Am i correct in thinking that there will be no natted traffic so all traffic directed to the public ip will hit the interface of the instance?

Does this do away with NAT?

Its late here so ill test tomorrow.

If this works you have provided a simple solution to an otherwise difficult problem.

Regards Ben McGuire
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admin
Immortal
Immortal

these are the IP displayed:

Instance Name IP Address
NikoVM-1 

192.168.200.51

Floating IPs:

x.x.x.220

NAT cannot be removed, considering an instance cannot be directly attached to an external network.

This trick, allows you to have communication (using the floating IP address) between VMs part of the same network and not (as per design) using the internal address only:

As I mentioned in my last comment:

Two VMs:

NikoVM-2:

Internal 192.168.200.52

Floating x.x.x.221

NikoVM-1:

Internal 192.168.200.51

Floating x.x.x.220

one NSX edge connected to:

- external network (to x.x.x.y/20)

- internal network (to 192.168.200.0/24)

- metadata

Hoping the above can help you to solve your problem

Cheers,

Domenico

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benjamin000
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Hello

I think the confusion is that i do not want communication between VM as this would not br wise having 2 customers being able to talk to one another.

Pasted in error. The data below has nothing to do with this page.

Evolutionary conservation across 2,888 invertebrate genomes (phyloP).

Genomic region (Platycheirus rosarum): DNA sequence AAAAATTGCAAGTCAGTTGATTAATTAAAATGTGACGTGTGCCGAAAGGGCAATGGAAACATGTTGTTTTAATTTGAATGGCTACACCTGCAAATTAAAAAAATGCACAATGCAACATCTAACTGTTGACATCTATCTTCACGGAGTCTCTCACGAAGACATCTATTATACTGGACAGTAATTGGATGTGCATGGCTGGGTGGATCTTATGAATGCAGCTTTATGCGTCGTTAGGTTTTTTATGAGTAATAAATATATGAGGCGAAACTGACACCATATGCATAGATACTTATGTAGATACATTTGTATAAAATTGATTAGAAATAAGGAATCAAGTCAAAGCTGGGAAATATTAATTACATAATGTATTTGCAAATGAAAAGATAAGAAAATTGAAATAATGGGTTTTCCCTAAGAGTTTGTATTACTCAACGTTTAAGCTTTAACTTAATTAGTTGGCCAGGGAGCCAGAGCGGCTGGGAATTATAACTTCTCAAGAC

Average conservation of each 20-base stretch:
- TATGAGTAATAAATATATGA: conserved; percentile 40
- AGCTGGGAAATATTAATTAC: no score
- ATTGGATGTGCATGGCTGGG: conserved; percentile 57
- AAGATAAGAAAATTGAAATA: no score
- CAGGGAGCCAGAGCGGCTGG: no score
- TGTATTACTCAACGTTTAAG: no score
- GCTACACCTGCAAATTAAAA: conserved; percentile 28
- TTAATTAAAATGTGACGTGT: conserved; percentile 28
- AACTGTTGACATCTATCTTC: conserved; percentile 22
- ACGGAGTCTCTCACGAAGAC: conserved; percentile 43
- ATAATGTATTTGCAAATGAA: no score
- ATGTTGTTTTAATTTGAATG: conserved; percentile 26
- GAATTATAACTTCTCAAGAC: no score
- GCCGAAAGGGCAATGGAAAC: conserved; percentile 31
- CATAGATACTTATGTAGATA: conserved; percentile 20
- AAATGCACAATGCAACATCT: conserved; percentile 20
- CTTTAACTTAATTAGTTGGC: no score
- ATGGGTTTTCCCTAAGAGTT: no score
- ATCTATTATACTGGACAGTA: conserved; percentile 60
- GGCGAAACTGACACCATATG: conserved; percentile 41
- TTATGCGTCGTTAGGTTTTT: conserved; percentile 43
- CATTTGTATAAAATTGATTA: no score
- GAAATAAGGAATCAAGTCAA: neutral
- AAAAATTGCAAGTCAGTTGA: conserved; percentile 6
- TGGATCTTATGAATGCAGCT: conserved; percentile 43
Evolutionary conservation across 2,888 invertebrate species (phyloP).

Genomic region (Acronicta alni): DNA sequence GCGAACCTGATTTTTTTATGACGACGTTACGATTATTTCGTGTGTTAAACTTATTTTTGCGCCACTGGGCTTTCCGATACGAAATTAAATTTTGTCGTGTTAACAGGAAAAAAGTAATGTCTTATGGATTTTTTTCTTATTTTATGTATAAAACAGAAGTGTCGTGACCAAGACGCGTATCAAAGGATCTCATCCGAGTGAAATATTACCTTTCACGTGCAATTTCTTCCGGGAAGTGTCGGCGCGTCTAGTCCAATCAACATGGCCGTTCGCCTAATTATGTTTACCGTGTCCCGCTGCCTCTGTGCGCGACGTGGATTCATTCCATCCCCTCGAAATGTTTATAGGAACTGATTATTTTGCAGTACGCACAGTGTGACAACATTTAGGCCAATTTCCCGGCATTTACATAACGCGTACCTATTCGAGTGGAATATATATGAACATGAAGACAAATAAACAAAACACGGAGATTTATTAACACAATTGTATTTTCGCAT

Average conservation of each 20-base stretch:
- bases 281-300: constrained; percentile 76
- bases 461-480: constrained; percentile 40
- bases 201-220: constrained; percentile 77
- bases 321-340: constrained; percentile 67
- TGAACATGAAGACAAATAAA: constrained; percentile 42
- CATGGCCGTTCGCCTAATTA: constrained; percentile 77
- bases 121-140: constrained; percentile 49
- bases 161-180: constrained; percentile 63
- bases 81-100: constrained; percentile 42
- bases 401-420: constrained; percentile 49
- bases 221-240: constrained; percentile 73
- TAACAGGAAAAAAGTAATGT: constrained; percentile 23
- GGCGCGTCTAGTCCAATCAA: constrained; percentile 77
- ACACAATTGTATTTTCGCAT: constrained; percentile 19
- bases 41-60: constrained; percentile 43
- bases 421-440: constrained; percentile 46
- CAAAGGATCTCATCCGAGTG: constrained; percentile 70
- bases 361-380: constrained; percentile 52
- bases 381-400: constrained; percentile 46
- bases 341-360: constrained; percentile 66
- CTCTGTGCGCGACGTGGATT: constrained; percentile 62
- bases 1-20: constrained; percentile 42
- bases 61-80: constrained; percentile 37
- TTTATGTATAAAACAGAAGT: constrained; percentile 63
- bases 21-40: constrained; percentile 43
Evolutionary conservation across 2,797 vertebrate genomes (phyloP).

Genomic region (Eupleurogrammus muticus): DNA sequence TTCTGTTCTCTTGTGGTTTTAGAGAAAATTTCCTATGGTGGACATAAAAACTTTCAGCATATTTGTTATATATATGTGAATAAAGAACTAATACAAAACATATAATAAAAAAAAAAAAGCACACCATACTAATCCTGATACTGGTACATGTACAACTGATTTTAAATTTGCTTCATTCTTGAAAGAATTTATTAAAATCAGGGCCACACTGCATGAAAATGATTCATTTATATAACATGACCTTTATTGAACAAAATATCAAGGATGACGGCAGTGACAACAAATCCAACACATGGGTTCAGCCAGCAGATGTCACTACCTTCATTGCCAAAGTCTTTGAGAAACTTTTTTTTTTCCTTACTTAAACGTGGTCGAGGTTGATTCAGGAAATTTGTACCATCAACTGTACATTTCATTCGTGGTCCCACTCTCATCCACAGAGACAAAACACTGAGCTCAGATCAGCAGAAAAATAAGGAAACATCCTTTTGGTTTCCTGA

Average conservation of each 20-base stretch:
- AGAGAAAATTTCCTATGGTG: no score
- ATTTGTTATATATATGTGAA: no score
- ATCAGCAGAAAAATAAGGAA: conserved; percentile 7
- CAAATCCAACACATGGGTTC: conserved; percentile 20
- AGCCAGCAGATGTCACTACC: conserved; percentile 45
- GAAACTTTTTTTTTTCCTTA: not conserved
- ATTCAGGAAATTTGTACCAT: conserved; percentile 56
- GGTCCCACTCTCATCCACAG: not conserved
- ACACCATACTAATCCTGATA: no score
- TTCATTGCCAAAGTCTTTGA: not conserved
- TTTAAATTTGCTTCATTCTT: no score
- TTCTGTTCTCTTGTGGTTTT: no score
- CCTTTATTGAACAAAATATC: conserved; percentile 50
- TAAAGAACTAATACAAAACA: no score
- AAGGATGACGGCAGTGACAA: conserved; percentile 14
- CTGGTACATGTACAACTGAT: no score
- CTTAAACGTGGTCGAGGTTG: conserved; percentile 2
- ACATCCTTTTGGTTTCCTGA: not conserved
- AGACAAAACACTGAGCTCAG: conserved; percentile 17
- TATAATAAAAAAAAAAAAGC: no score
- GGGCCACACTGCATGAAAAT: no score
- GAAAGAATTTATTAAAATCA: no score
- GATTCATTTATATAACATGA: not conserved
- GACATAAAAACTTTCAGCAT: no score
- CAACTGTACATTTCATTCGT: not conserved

I am a little confused when you say that NAT cannot be removed. This from what i have read is possible as many other providers are already doing it. I know OVH with their public cloud they dont use floating ips at all....they attach public ips where the usual internal nat ip would be and this allows the public ip to be assigned to the instance interface and also OpenStack has thr fu ction to disable SNAT which from what i have read needs to be disabled. I have created a new network and router with nat disabled and by having public subnets on the external network they do get assigned to the instance but as you say this should not be possible.

I have an NSX expert that is helping with this as i think BGP needs to be setup in NSX to allow for external routing.

In any event ill test your setup tomorrow and let you know as it might be exactly what is needed.

Regards Ben McGuire
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ZeMiracle
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Hello,

We have the exact same problem with our VIO deployment.

Our customer ask us to be able to communicate between project instance with the floating IP, i'm very happy to discover there is a NSXv plugin setting that allow to bind the NAT to all interface